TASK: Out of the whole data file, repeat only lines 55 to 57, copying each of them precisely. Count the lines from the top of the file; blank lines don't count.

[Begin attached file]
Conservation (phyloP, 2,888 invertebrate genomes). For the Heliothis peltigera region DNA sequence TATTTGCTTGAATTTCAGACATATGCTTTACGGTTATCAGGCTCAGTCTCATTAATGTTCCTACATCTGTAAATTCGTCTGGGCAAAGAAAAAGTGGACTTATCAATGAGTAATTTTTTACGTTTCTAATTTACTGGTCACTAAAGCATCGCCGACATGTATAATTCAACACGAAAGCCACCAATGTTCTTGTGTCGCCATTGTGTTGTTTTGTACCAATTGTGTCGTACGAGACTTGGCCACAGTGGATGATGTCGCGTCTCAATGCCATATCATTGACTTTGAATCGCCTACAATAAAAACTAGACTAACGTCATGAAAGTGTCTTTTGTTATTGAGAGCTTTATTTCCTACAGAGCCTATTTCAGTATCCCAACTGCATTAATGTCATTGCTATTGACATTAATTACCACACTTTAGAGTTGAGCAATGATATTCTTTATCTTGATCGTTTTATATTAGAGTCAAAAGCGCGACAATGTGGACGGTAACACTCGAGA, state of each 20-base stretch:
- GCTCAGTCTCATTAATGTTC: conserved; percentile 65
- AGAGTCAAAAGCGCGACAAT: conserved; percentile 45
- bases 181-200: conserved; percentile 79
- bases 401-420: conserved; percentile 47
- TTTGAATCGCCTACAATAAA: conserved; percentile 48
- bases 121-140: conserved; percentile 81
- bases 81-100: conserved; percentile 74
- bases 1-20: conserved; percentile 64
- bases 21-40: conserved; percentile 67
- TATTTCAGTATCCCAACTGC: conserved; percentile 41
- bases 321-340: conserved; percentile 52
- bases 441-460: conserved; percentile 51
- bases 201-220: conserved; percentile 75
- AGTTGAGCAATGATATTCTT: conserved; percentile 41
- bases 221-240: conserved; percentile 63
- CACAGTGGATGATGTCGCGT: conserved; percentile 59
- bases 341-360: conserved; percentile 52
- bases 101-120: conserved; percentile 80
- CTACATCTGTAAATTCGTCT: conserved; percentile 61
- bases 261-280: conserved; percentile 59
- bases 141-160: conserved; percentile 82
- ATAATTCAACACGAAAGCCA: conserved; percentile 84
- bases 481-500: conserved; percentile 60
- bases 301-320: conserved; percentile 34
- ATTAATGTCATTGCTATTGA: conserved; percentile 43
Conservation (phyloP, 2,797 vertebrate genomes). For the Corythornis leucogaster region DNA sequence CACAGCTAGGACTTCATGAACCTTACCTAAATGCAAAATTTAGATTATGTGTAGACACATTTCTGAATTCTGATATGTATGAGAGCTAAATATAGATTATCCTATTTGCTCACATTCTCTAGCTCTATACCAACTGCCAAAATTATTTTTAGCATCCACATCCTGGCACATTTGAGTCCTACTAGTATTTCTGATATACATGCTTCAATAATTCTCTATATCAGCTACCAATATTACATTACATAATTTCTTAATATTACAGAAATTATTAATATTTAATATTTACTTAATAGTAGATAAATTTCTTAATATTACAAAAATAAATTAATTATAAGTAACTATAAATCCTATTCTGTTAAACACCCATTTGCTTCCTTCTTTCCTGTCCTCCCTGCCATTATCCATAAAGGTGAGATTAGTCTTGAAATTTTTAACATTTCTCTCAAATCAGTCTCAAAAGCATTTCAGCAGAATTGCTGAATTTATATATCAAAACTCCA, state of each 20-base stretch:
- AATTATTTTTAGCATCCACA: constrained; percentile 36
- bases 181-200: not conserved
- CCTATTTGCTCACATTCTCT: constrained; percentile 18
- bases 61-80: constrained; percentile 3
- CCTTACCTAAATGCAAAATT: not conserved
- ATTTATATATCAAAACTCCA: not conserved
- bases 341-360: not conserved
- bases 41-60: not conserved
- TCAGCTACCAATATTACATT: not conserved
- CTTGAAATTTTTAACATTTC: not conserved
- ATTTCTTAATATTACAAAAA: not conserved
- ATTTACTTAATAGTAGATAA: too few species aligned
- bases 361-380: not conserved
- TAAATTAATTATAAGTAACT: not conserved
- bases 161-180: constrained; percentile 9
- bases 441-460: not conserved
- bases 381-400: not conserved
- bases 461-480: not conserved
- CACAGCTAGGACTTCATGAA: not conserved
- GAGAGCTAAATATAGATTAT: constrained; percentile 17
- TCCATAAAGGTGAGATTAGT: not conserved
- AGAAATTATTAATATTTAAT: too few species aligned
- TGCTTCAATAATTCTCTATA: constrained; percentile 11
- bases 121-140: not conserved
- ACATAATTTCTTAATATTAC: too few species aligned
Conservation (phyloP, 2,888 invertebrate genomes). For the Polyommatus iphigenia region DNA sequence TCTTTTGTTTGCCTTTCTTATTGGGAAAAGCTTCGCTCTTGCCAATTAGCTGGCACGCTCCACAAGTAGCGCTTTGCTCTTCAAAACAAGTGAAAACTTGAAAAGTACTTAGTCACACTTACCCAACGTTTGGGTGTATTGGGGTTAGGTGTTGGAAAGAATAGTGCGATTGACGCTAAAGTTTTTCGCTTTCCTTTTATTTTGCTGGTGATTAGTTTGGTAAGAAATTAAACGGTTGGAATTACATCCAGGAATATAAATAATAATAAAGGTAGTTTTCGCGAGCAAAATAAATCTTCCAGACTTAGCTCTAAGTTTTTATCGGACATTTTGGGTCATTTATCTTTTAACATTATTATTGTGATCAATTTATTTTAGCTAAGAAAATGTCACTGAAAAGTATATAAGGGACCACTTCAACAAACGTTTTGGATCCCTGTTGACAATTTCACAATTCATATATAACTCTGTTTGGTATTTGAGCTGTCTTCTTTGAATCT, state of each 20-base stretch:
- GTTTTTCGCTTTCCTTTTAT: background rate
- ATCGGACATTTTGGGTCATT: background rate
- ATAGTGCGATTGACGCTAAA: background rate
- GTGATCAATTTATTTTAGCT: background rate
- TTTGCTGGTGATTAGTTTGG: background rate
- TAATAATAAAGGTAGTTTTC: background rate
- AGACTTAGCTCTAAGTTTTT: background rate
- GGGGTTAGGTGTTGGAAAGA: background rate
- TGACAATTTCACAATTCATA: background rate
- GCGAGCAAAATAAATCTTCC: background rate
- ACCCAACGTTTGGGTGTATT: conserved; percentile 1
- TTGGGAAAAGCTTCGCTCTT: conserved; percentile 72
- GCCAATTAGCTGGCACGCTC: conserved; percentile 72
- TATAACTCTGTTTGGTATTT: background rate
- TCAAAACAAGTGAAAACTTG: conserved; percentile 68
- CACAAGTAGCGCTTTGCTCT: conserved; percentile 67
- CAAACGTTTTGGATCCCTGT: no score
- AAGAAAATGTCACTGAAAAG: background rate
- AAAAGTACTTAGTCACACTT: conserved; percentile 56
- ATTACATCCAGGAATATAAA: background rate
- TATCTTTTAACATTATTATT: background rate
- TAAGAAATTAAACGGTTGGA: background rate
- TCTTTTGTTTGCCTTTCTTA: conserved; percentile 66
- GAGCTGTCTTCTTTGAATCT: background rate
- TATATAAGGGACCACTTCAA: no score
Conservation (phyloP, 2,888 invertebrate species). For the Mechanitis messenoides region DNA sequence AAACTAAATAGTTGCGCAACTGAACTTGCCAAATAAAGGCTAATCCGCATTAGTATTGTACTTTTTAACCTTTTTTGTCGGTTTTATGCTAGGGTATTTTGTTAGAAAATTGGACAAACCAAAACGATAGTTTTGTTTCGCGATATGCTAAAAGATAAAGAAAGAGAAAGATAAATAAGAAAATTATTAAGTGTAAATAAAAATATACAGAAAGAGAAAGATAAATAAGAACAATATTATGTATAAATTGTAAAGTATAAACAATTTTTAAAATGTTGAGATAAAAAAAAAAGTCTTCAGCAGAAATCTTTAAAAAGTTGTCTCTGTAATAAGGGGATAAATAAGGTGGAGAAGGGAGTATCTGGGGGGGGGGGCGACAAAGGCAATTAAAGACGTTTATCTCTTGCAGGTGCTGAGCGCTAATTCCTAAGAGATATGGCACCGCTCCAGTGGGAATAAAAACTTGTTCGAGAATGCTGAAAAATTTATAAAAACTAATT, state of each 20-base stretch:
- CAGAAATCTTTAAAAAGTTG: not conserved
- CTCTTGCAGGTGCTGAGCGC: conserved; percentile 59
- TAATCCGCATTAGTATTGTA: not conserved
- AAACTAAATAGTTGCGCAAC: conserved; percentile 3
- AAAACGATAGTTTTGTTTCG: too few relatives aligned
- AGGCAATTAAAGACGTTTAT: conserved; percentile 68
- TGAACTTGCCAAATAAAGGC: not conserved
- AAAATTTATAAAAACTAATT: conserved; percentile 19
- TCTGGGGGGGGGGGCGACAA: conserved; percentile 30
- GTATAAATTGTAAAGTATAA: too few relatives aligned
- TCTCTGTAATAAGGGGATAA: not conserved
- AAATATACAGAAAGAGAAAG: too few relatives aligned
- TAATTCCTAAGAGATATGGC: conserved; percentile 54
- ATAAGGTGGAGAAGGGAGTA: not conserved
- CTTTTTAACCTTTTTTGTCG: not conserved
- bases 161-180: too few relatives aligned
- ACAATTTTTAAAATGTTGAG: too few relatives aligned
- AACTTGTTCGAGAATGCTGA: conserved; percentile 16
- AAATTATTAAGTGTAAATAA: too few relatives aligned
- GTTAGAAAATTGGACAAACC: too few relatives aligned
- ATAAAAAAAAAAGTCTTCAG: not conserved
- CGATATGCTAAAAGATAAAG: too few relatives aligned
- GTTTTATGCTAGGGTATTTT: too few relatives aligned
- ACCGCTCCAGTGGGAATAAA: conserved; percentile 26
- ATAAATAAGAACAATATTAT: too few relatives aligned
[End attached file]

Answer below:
- ATCGGACATTTTGGGTCATT: background rate
- ATAGTGCGATTGACGCTAAA: background rate
- GTGATCAATTTATTTTAGCT: background rate